Schmallenberg virus vaccine

A new vaccine is being made available to prevent a disease which causes severe birth defects and miscarriages in livestock, it was announced today.

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Schmallenberg vaccine is result of 'intensive activity'

The Veterinary Medicines Directorate (VMD) has licensed veterinary pharmaceutical company MSD Animal Health to provide the "Bovolis SBV" vaccine for animals affected by the Schmallenberg virus.

VMD chief executive Pete Borriello said:

"This is the culmination of intensive activity on the part of MSD Animal Health and the VMD to make a safe and effective vaccine available to tackle Schmallenberg.

"Without in any way compromising the scientific rigour of our assessment process, we accelerated our assessment so that a vaccine will be available this summer.

"This means it will be possible to vaccinate sheep and cattle before most of them become pregnant. This is important as it is during pregnancy when exposure to the virus can cause damage to the foetus."

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What is the Schmallenberg virus?

The Schmallenberg virus originated in Germany and is carried on the wind by midges.

Outbreaks have tended to coincide with midge seasons during hotter weather.

There is no evidence of any health risk to humans, but symptoms in livestock include:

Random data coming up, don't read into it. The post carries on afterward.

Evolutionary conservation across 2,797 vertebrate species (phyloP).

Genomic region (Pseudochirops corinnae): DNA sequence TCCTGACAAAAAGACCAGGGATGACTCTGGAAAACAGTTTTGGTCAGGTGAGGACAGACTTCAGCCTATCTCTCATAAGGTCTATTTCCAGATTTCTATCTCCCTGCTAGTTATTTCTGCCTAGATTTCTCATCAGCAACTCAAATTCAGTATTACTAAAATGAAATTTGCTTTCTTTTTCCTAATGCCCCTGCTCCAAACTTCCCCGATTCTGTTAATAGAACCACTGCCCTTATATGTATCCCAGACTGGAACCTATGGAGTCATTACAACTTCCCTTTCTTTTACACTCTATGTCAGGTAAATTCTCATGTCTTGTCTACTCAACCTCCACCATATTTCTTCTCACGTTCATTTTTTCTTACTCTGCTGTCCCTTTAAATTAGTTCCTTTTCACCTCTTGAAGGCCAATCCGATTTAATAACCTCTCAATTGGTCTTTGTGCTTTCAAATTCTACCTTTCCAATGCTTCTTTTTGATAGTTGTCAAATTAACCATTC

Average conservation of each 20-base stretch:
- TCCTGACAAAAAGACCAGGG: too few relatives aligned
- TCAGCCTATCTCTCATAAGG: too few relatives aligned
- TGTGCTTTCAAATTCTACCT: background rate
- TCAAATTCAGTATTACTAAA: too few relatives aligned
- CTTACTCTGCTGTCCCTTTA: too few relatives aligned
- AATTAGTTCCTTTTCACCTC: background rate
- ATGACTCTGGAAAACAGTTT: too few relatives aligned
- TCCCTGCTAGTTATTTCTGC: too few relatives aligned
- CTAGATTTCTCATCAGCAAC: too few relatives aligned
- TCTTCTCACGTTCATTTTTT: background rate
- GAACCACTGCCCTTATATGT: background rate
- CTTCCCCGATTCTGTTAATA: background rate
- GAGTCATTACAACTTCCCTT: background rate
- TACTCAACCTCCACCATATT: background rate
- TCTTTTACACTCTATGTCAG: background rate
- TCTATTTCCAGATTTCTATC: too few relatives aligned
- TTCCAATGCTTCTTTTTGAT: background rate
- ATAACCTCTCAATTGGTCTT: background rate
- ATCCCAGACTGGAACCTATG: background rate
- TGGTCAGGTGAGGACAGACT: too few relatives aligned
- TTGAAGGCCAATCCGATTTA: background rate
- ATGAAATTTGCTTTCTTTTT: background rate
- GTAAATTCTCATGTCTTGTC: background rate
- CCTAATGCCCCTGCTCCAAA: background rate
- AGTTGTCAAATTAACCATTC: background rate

• Causes mild symptoms in adult cattle such as fever and diarrhoea
  • Reduces milk in dairy cows
  • Animals that have been infected are immune
  • Two-30% of infected sheep, cattle and goats give birth to deformed or stillborn offspring

Schmallenberg virus vaccine for farmers

A new vaccine could be made available to farmers whose livestock has been affected by the Schmallenberg virus, it was announced today.

The virus, which emerged in the Netherlands and Germany in 2011 and causes severe birth defects and miscarriages, has been identified on more than 1,700 farms across the country.

UK farmers will be the first in the European Union to have access to the Schmallenberg vaccine Credit: Chris Radburn/PA Wire

Adult animals infected by virus-carrying midges, thought to have blown across the Channel, gave birth to deformed or stillborn lambs and calves.

UK farmers will be the first in the European Union to have access to the vaccine, which will be used this summer, before most animals become pregnant again.

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